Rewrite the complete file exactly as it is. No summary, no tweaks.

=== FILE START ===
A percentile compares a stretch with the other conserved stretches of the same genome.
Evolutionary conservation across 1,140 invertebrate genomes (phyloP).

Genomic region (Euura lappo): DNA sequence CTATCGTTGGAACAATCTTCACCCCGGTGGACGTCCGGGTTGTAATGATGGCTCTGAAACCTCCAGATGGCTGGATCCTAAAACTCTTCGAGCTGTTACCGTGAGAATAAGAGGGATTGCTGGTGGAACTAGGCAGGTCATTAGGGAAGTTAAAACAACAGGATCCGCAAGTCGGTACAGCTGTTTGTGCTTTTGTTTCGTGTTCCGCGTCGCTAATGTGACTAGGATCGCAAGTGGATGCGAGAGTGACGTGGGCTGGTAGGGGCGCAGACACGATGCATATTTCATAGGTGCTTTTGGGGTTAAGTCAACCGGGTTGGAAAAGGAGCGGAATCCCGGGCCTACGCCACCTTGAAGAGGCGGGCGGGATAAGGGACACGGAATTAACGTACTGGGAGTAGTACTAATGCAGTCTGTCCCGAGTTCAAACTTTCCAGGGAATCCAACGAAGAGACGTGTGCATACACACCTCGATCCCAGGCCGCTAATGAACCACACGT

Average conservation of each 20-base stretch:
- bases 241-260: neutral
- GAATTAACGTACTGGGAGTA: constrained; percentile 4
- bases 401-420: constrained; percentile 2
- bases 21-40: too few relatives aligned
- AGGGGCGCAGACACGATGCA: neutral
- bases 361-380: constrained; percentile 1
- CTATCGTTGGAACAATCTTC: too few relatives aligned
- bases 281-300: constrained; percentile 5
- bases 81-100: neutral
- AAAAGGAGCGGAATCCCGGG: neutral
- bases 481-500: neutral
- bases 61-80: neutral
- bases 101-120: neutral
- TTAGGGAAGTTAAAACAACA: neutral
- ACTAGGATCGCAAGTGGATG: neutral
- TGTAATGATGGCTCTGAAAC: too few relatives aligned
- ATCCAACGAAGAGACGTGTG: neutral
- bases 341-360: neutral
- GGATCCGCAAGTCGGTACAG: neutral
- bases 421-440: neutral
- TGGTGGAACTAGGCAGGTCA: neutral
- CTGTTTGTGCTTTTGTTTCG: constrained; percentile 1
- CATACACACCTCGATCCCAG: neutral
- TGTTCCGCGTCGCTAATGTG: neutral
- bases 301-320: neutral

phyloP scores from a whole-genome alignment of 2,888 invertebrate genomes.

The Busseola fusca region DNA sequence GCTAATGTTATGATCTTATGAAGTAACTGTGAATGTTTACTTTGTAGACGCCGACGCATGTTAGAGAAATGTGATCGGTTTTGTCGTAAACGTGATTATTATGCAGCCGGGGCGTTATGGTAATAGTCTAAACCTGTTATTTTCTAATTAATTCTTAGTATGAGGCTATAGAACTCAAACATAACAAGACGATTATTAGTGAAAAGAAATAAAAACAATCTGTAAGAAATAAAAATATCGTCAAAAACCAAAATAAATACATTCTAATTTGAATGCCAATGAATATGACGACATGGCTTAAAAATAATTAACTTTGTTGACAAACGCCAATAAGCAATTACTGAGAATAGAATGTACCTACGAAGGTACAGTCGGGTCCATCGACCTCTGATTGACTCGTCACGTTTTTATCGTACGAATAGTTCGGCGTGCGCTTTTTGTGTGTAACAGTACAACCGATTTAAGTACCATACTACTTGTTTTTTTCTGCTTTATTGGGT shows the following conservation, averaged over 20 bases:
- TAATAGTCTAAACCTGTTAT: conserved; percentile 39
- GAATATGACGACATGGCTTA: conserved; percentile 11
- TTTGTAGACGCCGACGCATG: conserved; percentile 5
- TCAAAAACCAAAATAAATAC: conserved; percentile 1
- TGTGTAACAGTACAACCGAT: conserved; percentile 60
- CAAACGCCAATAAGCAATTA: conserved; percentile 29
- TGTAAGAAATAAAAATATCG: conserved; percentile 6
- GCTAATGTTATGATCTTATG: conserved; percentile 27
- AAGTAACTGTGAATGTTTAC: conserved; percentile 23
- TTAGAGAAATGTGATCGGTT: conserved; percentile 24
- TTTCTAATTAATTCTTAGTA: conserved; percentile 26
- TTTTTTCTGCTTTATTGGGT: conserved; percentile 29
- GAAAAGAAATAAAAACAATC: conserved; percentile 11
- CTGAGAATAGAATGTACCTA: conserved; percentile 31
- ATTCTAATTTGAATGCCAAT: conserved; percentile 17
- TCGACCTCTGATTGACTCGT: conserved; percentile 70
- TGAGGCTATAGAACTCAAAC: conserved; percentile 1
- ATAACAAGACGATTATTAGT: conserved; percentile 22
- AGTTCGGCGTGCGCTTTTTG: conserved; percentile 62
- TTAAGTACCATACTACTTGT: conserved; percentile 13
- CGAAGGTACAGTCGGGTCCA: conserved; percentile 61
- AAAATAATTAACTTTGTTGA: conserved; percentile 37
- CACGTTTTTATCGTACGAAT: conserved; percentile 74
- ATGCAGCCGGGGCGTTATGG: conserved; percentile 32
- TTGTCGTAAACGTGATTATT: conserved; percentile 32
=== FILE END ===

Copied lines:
A percentile compares a stretch with the other conserved stretches of the same genome.
Evolutionary conservation across 1,140 invertebrate genomes (phyloP).

Genomic region (Euura lappo): DNA sequence CTATCGTTGGAACAATCTTCACCCCGGTGGACGTCCGGGTTGTAATGATGGCTCTGAAACCTCCAGATGGCTGGATCCTAAAACTCTTCGAGCTGTTACCGTGAGAATAAGAGGGATTGCTGGTGGAACTAGGCAGGTCATTAGGGAAGTTAAAACAACAGGATCCGCAAGTCGGTACAGCTGTTTGTGCTTTTGTTTCGTGTTCCGCGTCGCTAATGTGACTAGGATCGCAAGTGGATGCGAGAGTGACGTGGGCTGGTAGGGGCGCAGACACGATGCATATTTCATAGGTGCTTTTGGGGTTAAGTCAACCGGGTTGGAAAAGGAGCGGAATCCCGGGCCTACGCCACCTTGAAGAGGCGGGCGGGATAAGGGACACGGAATTAACGTACTGGGAGTAGTACTAATGCAGTCTGTCCCGAGTTCAAACTTTCCAGGGAATCCAACGAAGAGACGTGTGCATACACACCTCGATCCCAGGCCGCTAATGAACCACACGT

Average conservation of each 20-base stretch:
- bases 241-260: neutral
- GAATTAACGTACTGGGAGTA: constrained; percentile 4
- bases 401-420: constrained; percentile 2
- bases 21-40: too few relatives aligned
- AGGGGCGCAGACACGATGCA: neutral
- bases 361-380: constrained; percentile 1
- CTATCGTTGGAACAATCTTC: too few relatives aligned
- bases 281-300: constrained; percentile 5
- bases 81-100: neutral
- AAAAGGAGCGGAATCCCGGG: neutral
- bases 481-500: neutral
- bases 61-80: neutral
- bases 101-120: neutral
- TTAGGGAAGTTAAAACAACA: neutral
- ACTAGGATCGCAAGTGGATG: neutral
- TGTAATGATGGCTCTGAAAC: too few relatives aligned
- ATCCAACGAAGAGACGTGTG: neutral
- bases 341-360: neutral
- GGATCCGCAAGTCGGTACAG: neutral
- bases 421-440: neutral
- TGGTGGAACTAGGCAGGTCA: neutral
- CTGTTTGTGCTTTTGTTTCG: constrained; percentile 1
- CATACACACCTCGATCCCAG: neutral
- TGTTCCGCGTCGCTAATGTG: neutral
- bases 301-320: neutral

phyloP scores from a whole-genome alignment of 2,888 invertebrate genomes.

The Busseola fusca region DNA sequence GCTAATGTTATGATCTTATGAAGTAACTGTGAATGTTTACTTTGTAGACGCCGACGCATGTTAGAGAAATGTGATCGGTTTTGTCGTAAACGTGATTATTATGCAGCCGGGGCGTTATGGTAATAGTCTAAACCTGTTATTTTCTAATTAATTCTTAGTATGAGGCTATAGAACTCAAACATAACAAGACGATTATTAGTGAAAAGAAATAAAAACAATCTGTAAGAAATAAAAATATCGTCAAAAACCAAAATAAATACATTCTAATTTGAATGCCAATGAATATGACGACATGGCTTAAAAATAATTAACTTTGTTGACAAACGCCAATAAGCAATTACTGAGAATAGAATGTACCTACGAAGGTACAGTCGGGTCCATCGACCTCTGATTGACTCGTCACGTTTTTATCGTACGAATAGTTCGGCGTGCGCTTTTTGTGTGTAACAGTACAACCGATTTAAGTACCATACTACTTGTTTTTTTCTGCTTTATTGGGT shows the following conservation, averaged over 20 bases:
- TAATAGTCTAAACCTGTTAT: conserved; percentile 39
- GAATATGACGACATGGCTTA: conserved; percentile 11
- TTTGTAGACGCCGACGCATG: conserved; percentile 5
- TCAAAAACCAAAATAAATAC: conserved; percentile 1
- TGTGTAACAGTACAACCGAT: conserved; percentile 60
- CAAACGCCAATAAGCAATTA: conserved; percentile 29
- TGTAAGAAATAAAAATATCG: conserved; percentile 6
- GCTAATGTTATGATCTTATG: conserved; percentile 27
- AAGTAACTGTGAATGTTTAC: conserved; percentile 23
- TTAGAGAAATGTGATCGGTT: conserved; percentile 24
- TTTCTAATTAATTCTTAGTA: conserved; percentile 26
- TTTTTTCTGCTTTATTGGGT: conserved; percentile 29
- GAAAAGAAATAAAAACAATC: conserved; percentile 11
- CTGAGAATAGAATGTACCTA: conserved; percentile 31
- ATTCTAATTTGAATGCCAAT: conserved; percentile 17
- TCGACCTCTGATTGACTCGT: conserved; percentile 70
- TGAGGCTATAGAACTCAAAC: conserved; percentile 1
- ATAACAAGACGATTATTAGT: conserved; percentile 22
- AGTTCGGCGTGCGCTTTTTG: conserved; percentile 62
- TTAAGTACCATACTACTTGT: conserved; percentile 13
- CGAAGGTACAGTCGGGTCCA: conserved; percentile 61
- AAAATAATTAACTTTGTTGA: conserved; percentile 37
- CACGTTTTTATCGTACGAAT: conserved; percentile 74
- ATGCAGCCGGGGCGTTATGG: conserved; percentile 32
- TTGTCGTAAACGTGATTATT: conserved; percentile 32